If you had only one light for your portrait, where would you place it? Usually, we’d think of placing the light in front of the subject. In this video, I’ll show you an unconventional one light studio portrait setup that places the flash behind the subject.
Video: An Unconventional One Light Studio Portrait Setup
Rembrandt, loop, split, and paramount should sound familiar. These are fundamental portrait lighting techniques. While they’re known for their flattering light quality, I want to try something different for our one light studio portrait. Rather than placing my key light in front of the subject, I’ll be placing it behind her.
Here’s the list of my gear for today’s tutorial:
- Canon EOS R5 Mirrorless Camera
- Canon RF 70-200mm f/2.8L Lens
- Westcott FJ400 Studio Monolight
- Large Umbrella Modifier
- Backdrop by Jeremy Ellsworth
Before we jump in, be sure to give Kiara, our model today, a follow on Instagram.
Conventional One Light Studio Portrait
Let’s start off by looking at an example of a conventional lighting setup. Here, I placed the light in front of Kiara at an angle, similar to the Rembrandt. Not bad, right?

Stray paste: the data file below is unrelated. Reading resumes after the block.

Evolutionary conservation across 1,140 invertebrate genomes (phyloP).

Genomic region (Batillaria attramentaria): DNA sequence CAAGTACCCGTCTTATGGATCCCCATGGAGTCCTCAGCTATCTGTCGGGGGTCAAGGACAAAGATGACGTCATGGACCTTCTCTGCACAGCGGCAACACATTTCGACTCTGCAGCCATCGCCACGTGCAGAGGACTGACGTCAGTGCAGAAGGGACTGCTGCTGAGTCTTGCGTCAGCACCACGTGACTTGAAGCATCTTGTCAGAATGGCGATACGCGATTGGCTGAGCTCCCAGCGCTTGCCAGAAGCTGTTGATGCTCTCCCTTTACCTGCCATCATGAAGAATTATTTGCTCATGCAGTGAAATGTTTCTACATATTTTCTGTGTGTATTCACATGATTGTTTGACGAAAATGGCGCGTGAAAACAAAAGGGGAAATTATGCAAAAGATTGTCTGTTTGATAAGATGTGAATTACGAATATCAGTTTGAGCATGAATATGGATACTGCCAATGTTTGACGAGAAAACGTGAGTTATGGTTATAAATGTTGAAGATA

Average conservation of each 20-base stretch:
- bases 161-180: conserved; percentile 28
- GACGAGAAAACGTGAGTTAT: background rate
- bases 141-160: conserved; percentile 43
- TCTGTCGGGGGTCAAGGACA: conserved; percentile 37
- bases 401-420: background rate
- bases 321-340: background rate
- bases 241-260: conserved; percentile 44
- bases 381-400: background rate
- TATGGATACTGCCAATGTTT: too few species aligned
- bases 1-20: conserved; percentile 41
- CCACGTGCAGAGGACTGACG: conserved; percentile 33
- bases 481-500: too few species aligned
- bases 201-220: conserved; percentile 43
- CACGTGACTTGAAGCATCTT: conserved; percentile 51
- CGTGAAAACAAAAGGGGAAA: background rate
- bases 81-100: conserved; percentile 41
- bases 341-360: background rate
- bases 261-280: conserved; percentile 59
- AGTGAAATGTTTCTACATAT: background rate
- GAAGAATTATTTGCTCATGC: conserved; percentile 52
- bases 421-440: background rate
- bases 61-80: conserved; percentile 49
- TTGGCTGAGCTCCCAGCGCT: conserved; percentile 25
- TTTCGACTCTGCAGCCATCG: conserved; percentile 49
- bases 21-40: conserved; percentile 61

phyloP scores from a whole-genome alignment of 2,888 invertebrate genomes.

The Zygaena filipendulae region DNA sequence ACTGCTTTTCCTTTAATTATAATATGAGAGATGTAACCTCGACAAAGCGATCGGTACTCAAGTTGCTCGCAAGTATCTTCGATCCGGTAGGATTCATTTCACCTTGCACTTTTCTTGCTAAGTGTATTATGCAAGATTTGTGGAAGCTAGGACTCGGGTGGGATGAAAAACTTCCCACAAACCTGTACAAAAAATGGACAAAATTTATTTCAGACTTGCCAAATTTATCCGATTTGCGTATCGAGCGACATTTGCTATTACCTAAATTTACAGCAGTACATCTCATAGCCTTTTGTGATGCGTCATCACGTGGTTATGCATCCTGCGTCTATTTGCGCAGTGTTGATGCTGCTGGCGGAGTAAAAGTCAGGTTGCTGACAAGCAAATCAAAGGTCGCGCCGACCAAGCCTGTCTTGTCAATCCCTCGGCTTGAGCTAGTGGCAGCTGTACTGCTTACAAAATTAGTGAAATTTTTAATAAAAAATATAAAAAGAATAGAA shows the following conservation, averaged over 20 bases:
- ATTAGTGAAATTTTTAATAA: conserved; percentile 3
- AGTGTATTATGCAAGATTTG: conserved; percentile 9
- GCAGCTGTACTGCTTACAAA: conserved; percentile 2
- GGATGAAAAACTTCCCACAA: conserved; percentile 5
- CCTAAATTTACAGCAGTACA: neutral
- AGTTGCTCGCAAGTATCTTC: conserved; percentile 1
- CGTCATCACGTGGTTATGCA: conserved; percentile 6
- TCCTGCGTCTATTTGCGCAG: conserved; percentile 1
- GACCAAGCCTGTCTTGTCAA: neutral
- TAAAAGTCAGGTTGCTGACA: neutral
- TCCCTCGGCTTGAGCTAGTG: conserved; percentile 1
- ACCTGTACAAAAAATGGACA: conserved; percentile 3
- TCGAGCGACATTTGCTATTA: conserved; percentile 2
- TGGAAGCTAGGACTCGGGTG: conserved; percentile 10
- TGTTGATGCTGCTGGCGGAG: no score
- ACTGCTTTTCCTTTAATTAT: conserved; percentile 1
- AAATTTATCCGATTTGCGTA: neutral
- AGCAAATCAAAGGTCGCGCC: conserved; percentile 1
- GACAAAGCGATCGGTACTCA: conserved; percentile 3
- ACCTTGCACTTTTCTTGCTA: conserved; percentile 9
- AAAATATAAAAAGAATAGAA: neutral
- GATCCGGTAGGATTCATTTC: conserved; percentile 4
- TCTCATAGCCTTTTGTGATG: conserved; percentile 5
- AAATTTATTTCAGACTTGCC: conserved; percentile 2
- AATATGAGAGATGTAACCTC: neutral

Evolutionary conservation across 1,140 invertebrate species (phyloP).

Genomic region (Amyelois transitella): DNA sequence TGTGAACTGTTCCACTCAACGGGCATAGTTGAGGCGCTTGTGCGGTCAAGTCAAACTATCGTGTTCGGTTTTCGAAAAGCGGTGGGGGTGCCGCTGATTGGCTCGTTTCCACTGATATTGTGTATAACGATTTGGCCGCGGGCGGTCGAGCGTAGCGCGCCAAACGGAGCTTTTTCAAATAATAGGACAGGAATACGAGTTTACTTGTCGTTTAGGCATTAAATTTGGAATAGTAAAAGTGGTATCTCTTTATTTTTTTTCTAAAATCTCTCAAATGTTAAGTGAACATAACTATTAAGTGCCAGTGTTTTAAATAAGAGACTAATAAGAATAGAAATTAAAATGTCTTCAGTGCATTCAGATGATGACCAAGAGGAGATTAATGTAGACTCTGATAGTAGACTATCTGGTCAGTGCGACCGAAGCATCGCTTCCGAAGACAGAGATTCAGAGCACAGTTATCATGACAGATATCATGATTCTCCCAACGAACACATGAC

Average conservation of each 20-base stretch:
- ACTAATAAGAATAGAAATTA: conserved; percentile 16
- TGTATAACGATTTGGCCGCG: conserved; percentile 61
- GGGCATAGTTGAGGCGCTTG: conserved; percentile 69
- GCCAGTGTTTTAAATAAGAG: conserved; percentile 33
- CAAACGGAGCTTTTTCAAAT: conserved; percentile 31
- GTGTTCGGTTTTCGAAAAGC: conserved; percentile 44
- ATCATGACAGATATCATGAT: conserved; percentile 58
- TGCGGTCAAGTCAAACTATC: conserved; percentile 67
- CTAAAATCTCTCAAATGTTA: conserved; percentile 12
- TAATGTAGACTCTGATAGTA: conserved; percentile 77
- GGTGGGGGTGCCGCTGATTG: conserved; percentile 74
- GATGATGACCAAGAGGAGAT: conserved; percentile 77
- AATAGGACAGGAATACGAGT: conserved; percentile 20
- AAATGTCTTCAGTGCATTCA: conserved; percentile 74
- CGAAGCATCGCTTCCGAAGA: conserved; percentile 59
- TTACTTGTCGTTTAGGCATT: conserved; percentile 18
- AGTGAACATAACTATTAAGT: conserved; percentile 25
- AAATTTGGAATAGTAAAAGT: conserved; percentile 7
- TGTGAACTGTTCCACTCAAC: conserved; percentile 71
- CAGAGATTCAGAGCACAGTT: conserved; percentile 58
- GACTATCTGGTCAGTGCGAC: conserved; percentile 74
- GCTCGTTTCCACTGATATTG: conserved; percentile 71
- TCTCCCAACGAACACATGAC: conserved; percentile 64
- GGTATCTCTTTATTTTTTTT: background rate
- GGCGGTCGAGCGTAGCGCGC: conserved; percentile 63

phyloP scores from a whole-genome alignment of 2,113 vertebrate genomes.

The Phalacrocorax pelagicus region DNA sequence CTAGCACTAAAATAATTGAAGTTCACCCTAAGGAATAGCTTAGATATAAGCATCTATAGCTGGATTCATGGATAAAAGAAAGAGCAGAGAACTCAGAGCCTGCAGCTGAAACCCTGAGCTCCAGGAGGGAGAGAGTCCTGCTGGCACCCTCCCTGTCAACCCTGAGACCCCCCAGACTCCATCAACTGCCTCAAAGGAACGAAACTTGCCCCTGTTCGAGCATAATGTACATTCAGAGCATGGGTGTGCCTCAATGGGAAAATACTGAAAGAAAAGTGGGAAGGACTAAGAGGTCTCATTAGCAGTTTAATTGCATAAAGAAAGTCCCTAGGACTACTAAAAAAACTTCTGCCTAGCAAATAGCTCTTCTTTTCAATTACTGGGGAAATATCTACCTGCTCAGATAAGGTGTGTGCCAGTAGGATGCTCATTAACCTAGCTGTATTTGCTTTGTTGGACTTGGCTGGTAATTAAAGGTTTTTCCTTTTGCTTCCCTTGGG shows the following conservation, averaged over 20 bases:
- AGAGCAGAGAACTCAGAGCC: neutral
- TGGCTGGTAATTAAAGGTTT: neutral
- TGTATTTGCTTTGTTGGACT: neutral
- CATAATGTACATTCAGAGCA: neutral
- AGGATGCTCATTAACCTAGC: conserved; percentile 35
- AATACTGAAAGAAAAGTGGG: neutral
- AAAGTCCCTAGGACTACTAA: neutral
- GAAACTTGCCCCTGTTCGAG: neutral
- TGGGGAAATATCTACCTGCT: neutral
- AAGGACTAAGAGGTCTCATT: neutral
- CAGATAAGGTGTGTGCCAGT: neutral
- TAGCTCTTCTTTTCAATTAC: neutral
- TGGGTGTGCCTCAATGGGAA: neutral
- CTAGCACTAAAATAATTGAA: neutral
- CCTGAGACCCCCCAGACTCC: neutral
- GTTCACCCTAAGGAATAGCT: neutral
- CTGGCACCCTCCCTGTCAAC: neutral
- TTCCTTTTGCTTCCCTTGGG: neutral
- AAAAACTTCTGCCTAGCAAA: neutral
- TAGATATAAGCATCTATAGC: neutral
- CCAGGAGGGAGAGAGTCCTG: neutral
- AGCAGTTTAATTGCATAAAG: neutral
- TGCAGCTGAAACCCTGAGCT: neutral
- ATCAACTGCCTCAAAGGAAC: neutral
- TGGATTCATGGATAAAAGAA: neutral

Related Reading: Studio Portrait Lighting Fundamentals and Posing Tips
Change the Light Position
I’m going to change things up by pushing the light all the way back behind the backdrop.
Notice that when I do this, it leaves most of Kiara in the shadows. We’ll fix this in our next step.
Add in Fill Lighting
To bring the light back on Kiara’s face, all we need is a V-Flat.
I placed it in front of Kiara so that it catches the light from the flash and creates a nice, soft fill light.
Center the Light
Let’s try moving the light directly to the center of the frame. Here, the light is coming in from behind and over the backdrop. Check out the difference.
Let’s zoom in and add some closeups.
Conventional vs. Unconventional
If you’ve noticed, this unconventional one light studio portrait setup is very similar to what you would find in a mid-day backlight situation. Rather than wrestling with the harsh mid-day sun, turn your subject away from the light and use fill to balance out your portrait.
No need to wait around for golden hour lighting when you can create great light for portraits no matter the time of day.
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